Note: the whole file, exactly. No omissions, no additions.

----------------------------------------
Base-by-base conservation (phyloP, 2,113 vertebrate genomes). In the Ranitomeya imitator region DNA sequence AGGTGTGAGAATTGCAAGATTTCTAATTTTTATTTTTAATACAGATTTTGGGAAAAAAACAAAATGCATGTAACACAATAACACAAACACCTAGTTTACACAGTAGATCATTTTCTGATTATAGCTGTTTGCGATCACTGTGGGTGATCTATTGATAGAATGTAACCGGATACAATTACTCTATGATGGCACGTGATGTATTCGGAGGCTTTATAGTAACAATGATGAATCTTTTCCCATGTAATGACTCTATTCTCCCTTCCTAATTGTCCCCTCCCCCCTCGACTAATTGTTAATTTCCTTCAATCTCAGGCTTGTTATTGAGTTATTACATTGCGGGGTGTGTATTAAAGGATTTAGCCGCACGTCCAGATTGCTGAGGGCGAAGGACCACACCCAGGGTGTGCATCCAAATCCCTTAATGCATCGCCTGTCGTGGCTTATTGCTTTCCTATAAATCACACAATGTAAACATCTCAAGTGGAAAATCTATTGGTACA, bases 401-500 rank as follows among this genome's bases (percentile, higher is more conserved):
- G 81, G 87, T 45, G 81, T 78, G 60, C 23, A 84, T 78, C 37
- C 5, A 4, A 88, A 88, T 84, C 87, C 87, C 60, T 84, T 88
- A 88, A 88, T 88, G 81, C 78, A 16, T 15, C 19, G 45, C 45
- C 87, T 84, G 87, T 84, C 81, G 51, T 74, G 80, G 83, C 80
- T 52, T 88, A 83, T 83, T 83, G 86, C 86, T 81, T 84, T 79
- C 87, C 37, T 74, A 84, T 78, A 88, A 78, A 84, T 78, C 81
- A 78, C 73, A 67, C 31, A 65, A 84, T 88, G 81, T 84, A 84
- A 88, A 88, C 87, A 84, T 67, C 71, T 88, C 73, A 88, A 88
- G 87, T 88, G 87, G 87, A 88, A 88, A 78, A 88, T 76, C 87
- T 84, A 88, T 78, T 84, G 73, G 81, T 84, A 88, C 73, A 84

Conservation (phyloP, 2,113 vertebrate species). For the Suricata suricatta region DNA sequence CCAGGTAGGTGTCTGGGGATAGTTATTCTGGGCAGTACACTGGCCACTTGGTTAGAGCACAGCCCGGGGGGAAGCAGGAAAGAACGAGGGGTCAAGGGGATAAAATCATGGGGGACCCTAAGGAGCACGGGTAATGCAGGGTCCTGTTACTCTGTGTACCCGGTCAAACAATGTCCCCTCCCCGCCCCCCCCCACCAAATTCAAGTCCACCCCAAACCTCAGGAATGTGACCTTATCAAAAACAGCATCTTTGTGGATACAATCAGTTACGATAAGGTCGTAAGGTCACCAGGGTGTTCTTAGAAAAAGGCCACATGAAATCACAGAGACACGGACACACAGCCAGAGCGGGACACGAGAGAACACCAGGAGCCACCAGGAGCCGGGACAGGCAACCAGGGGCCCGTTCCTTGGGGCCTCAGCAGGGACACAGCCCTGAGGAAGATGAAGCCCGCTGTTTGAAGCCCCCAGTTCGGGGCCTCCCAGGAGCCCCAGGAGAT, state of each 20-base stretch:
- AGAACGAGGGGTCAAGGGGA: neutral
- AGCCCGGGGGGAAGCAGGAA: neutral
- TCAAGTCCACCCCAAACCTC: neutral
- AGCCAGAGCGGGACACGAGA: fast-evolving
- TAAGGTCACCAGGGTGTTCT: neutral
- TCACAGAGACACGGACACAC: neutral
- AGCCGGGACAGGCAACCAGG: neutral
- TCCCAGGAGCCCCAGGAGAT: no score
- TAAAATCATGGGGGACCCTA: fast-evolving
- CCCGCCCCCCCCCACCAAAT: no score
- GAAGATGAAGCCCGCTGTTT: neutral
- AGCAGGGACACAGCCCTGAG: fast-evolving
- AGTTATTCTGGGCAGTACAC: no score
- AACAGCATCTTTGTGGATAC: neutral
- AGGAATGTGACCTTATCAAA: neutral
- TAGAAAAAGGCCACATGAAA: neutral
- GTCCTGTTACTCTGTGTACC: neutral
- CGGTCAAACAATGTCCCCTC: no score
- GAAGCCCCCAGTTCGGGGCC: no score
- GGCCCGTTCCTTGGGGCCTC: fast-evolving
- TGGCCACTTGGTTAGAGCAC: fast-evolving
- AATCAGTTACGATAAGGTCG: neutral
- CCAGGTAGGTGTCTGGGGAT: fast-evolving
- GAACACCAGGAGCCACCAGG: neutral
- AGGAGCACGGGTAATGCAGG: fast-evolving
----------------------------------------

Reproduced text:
Base-by-base conservation (phyloP, 2,113 vertebrate genomes). In the Ranitomeya imitator region DNA sequence AGGTGTGAGAATTGCAAGATTTCTAATTTTTATTTTTAATACAGATTTTGGGAAAAAAACAAAATGCATGTAACACAATAACACAAACACCTAGTTTACACAGTAGATCATTTTCTGATTATAGCTGTTTGCGATCACTGTGGGTGATCTATTGATAGAATGTAACCGGATACAATTACTCTATGATGGCACGTGATGTATTCGGAGGCTTTATAGTAACAATGATGAATCTTTTCCCATGTAATGACTCTATTCTCCCTTCCTAATTGTCCCCTCCCCCCTCGACTAATTGTTAATTTCCTTCAATCTCAGGCTTGTTATTGAGTTATTACATTGCGGGGTGTGTATTAAAGGATTTAGCCGCACGTCCAGATTGCTGAGGGCGAAGGACCACACCCAGGGTGTGCATCCAAATCCCTTAATGCATCGCCTGTCGTGGCTTATTGCTTTCCTATAAATCACACAATGTAAACATCTCAAGTGGAAAATCTATTGGTACA, bases 401-500 rank as follows among this genome's bases (percentile, higher is more conserved):
- G 81, G 87, T 45, G 81, T 78, G 60, C 23, A 84, T 78, C 37
- C 5, A 4, A 88, A 88, T 84, C 87, C 87, C 60, T 84, T 88
- A 88, A 88, T 88, G 81, C 78, A 16, T 15, C 19, G 45, C 45
- C 87, T 84, G 87, T 84, C 81, G 51, T 74, G 80, G 83, C 80
- T 52, T 88, A 83, T 83, T 83, G 86, C 86, T 81, T 84, T 79
- C 87, C 37, T 74, A 84, T 78, A 88, A 78, A 84, T 78, C 81
- A 78, C 73, A 67, C 31, A 65, A 84, T 88, G 81, T 84, A 84
- A 88, A 88, C 87, A 84, T 67, C 71, T 88, C 73, A 88, A 88
- G 87, T 88, G 87, G 87, A 88, A 88, A 78, A 88, T 76, C 87
- T 84, A 88, T 78, T 84, G 73, G 81, T 84, A 88, C 73, A 84

Conservation (phyloP, 2,113 vertebrate species). For the Suricata suricatta region DNA sequence CCAGGTAGGTGTCTGGGGATAGTTATTCTGGGCAGTACACTGGCCACTTGGTTAGAGCACAGCCCGGGGGGAAGCAGGAAAGAACGAGGGGTCAAGGGGATAAAATCATGGGGGACCCTAAGGAGCACGGGTAATGCAGGGTCCTGTTACTCTGTGTACCCGGTCAAACAATGTCCCCTCCCCGCCCCCCCCCACCAAATTCAAGTCCACCCCAAACCTCAGGAATGTGACCTTATCAAAAACAGCATCTTTGTGGATACAATCAGTTACGATAAGGTCGTAAGGTCACCAGGGTGTTCTTAGAAAAAGGCCACATGAAATCACAGAGACACGGACACACAGCCAGAGCGGGACACGAGAGAACACCAGGAGCCACCAGGAGCCGGGACAGGCAACCAGGGGCCCGTTCCTTGGGGCCTCAGCAGGGACACAGCCCTGAGGAAGATGAAGCCCGCTGTTTGAAGCCCCCAGTTCGGGGCCTCCCAGGAGCCCCAGGAGAT, state of each 20-base stretch:
- AGAACGAGGGGTCAAGGGGA: neutral
- AGCCCGGGGGGAAGCAGGAA: neutral
- TCAAGTCCACCCCAAACCTC: neutral
- AGCCAGAGCGGGACACGAGA: fast-evolving
- TAAGGTCACCAGGGTGTTCT: neutral
- TCACAGAGACACGGACACAC: neutral
- AGCCGGGACAGGCAACCAGG: neutral
- TCCCAGGAGCCCCAGGAGAT: no score
- TAAAATCATGGGGGACCCTA: fast-evolving
- CCCGCCCCCCCCCACCAAAT: no score
- GAAGATGAAGCCCGCTGTTT: neutral
- AGCAGGGACACAGCCCTGAG: fast-evolving
- AGTTATTCTGGGCAGTACAC: no score
- AACAGCATCTTTGTGGATAC: neutral
- AGGAATGTGACCTTATCAAA: neutral
- TAGAAAAAGGCCACATGAAA: neutral
- GTCCTGTTACTCTGTGTACC: neutral
- CGGTCAAACAATGTCCCCTC: no score
- GAAGCCCCCAGTTCGGGGCC: no score
- GGCCCGTTCCTTGGGGCCTC: fast-evolving
- TGGCCACTTGGTTAGAGCAC: fast-evolving
- AATCAGTTACGATAAGGTCG: neutral
- CCAGGTAGGTGTCTGGGGAT: fast-evolving
- GAACACCAGGAGCCACCAGG: neutral
- AGGAGCACGGGTAATGCAGG: fast-evolving